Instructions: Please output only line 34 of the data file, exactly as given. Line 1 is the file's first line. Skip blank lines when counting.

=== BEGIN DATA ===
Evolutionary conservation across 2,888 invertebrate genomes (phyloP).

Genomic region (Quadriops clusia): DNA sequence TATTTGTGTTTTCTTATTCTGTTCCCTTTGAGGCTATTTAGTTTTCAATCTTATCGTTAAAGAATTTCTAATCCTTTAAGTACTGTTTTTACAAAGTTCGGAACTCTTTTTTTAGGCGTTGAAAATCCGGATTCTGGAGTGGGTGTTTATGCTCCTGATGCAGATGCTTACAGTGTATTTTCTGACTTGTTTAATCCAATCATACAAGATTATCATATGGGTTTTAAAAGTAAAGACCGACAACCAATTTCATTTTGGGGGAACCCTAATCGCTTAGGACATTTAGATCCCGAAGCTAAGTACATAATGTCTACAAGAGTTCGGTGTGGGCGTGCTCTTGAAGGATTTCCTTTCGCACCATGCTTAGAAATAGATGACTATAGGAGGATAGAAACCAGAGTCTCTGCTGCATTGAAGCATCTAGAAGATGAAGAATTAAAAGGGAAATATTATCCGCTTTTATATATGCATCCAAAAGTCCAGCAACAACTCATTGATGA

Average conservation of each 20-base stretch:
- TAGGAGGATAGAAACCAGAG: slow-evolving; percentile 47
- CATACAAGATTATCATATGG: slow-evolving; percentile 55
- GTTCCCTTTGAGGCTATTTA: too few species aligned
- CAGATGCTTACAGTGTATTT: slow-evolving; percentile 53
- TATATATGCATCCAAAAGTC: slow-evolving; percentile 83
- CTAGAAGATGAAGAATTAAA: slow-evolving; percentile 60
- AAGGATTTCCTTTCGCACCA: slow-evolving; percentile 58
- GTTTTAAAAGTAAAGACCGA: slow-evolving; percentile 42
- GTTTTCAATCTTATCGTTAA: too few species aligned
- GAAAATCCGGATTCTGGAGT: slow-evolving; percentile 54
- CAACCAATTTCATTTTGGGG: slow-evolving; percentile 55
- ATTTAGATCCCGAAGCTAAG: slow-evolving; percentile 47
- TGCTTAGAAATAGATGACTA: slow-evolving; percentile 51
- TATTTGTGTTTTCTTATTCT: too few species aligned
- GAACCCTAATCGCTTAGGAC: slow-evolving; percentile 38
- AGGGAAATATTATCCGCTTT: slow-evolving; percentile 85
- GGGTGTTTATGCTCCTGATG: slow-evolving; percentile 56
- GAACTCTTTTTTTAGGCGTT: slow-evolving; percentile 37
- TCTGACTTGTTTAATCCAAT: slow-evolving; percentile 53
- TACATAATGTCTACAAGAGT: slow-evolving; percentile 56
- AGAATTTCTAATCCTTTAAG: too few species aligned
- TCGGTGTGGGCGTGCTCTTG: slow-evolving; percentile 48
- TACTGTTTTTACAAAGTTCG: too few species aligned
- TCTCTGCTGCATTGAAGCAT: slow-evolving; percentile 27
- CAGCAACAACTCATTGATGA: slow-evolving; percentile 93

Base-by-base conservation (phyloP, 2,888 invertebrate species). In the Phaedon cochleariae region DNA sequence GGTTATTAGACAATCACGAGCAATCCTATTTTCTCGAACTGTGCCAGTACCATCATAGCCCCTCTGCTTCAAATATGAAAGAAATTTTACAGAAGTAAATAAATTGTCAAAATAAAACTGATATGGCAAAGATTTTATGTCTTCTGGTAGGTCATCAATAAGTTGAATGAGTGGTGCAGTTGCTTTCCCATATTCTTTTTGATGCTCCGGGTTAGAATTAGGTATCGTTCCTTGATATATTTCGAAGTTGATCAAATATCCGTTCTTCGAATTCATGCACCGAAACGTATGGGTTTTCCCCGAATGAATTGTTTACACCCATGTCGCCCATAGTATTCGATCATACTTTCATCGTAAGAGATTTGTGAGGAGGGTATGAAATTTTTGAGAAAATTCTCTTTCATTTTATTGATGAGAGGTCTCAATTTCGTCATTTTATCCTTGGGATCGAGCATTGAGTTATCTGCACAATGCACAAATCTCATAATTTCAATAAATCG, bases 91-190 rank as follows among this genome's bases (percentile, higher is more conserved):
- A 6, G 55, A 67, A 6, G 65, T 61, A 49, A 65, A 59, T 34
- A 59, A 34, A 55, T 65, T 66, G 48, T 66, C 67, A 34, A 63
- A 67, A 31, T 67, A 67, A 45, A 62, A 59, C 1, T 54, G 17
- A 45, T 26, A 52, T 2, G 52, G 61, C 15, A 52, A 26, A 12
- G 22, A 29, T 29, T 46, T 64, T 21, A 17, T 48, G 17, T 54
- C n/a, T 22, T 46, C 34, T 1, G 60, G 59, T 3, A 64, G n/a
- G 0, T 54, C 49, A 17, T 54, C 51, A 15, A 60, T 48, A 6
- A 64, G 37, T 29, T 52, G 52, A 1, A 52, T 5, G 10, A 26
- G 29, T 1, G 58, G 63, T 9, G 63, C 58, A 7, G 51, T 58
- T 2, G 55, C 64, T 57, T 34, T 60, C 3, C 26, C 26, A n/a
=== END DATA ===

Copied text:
- G 22, A 29, T 29, T 46, T 64, T 21, A 17, T 48, G 17, T 54